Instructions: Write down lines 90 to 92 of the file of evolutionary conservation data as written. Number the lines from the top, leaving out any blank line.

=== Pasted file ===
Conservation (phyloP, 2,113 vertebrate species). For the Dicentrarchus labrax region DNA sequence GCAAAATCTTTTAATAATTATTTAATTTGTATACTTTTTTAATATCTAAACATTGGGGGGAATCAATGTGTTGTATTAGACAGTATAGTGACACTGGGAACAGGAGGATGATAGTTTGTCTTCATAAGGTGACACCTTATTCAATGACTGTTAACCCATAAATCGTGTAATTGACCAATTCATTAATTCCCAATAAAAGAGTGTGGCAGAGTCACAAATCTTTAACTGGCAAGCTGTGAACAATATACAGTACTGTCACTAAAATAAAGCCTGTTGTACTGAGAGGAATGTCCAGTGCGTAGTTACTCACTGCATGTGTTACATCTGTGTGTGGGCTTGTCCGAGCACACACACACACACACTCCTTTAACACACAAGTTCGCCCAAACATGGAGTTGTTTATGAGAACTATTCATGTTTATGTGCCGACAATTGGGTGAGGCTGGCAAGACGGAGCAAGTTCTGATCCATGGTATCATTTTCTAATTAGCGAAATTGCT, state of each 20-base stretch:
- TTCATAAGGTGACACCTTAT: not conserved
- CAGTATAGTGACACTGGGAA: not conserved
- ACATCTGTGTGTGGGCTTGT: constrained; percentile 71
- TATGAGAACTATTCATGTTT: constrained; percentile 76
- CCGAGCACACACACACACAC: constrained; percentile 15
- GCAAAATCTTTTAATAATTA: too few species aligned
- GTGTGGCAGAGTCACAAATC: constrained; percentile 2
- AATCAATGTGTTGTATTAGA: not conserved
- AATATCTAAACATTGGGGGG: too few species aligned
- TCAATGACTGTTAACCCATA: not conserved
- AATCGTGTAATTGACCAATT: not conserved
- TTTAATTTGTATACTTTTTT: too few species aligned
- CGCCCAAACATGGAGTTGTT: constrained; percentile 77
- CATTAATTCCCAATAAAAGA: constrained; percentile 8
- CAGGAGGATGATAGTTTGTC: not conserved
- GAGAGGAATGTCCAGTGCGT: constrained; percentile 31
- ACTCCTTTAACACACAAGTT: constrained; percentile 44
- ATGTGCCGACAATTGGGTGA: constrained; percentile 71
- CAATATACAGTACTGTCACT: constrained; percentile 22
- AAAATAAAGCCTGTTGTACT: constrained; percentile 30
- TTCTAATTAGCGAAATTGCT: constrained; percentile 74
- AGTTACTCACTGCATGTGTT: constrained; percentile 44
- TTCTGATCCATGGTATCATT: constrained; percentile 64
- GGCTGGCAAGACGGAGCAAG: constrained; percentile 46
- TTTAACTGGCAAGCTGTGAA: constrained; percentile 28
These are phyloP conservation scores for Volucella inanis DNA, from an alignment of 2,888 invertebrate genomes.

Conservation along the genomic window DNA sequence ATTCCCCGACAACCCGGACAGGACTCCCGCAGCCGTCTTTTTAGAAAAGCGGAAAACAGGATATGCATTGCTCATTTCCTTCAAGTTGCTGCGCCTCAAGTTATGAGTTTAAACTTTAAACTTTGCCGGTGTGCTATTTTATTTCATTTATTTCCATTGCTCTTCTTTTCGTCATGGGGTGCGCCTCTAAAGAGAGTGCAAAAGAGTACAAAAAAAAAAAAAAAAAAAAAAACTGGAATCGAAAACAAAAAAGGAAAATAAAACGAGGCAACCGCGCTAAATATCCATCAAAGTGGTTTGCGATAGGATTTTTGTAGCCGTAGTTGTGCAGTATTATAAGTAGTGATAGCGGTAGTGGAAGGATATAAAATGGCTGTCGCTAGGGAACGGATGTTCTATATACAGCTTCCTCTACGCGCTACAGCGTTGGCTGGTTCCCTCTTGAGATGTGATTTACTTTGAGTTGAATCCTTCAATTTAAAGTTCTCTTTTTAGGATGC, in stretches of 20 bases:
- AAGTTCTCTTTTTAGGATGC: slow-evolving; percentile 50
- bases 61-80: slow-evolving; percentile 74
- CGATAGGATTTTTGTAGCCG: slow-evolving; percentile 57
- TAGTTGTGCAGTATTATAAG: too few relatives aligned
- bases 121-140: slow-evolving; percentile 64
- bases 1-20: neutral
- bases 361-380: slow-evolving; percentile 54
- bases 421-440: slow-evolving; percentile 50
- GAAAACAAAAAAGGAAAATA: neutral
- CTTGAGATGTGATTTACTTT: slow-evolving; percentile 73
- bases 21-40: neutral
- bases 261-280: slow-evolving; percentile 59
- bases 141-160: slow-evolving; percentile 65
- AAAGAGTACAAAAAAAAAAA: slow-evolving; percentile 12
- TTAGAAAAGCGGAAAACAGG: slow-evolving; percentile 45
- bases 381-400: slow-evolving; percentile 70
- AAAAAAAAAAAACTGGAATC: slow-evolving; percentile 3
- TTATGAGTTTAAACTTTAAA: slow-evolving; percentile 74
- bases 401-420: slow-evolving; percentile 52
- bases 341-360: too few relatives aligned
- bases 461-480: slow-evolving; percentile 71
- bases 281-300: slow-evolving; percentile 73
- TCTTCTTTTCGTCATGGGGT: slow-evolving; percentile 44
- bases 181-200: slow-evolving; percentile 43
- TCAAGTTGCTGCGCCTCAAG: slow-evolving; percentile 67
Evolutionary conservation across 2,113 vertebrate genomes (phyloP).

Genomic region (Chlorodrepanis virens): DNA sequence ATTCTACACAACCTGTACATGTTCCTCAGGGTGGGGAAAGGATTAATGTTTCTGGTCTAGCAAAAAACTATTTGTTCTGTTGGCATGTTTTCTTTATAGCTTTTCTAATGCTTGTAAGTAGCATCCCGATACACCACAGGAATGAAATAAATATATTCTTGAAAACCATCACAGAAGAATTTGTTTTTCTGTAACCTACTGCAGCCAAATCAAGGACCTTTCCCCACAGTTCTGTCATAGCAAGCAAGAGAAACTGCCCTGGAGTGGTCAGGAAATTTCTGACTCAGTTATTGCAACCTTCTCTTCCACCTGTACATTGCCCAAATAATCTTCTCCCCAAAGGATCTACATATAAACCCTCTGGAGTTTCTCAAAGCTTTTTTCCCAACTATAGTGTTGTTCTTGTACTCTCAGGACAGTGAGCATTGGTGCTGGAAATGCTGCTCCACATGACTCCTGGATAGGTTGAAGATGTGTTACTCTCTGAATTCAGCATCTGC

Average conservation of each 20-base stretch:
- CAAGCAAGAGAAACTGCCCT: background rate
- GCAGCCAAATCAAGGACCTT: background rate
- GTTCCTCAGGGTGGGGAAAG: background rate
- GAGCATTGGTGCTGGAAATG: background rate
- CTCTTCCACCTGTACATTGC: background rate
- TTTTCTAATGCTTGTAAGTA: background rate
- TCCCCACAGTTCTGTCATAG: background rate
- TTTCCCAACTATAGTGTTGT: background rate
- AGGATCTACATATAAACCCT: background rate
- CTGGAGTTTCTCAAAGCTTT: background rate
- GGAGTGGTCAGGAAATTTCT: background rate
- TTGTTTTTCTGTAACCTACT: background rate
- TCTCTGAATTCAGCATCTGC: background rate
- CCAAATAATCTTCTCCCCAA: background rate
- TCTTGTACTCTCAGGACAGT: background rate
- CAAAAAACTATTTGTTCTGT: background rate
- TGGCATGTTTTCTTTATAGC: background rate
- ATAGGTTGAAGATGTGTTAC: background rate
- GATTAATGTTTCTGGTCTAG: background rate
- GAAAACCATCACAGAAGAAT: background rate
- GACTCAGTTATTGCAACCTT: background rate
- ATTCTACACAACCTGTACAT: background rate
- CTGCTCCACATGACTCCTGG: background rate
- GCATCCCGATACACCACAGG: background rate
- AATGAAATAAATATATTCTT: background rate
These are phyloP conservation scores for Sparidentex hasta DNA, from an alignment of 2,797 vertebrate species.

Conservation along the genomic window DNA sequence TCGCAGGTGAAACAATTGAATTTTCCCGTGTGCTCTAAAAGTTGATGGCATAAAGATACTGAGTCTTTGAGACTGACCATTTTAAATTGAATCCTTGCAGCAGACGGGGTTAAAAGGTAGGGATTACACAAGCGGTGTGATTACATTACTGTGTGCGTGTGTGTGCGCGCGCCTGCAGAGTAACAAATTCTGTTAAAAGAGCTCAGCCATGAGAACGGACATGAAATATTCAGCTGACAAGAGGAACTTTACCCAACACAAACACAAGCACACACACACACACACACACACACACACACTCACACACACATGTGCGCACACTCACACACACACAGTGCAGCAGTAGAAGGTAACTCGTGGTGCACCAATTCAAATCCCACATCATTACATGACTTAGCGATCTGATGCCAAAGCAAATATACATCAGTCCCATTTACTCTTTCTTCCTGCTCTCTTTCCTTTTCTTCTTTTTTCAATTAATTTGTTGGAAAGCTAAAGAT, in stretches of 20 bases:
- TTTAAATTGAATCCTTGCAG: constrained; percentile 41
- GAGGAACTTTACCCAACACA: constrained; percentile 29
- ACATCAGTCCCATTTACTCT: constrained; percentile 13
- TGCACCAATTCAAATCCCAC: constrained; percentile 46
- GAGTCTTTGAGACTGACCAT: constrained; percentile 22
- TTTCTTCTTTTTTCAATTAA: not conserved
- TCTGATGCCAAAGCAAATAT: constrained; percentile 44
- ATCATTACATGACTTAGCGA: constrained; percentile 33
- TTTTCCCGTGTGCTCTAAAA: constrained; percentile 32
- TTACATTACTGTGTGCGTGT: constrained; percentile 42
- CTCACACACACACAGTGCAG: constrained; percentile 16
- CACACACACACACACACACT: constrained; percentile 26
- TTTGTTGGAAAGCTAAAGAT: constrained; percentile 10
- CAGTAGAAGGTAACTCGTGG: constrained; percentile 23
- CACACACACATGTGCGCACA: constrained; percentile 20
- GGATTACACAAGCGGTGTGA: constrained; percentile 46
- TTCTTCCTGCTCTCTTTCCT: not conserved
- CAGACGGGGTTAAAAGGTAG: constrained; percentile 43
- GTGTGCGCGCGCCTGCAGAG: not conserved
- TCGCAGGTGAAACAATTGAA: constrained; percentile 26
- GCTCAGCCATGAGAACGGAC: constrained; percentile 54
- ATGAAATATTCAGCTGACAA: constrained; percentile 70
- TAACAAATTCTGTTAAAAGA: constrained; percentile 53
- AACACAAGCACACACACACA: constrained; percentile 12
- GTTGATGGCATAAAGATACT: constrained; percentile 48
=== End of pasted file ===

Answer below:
- TCTGATGCCAAAGCAAATAT: constrained; percentile 44
- ATCATTACATGACTTAGCGA: constrained; percentile 33
- TTTTCCCGTGTGCTCTAAAA: constrained; percentile 32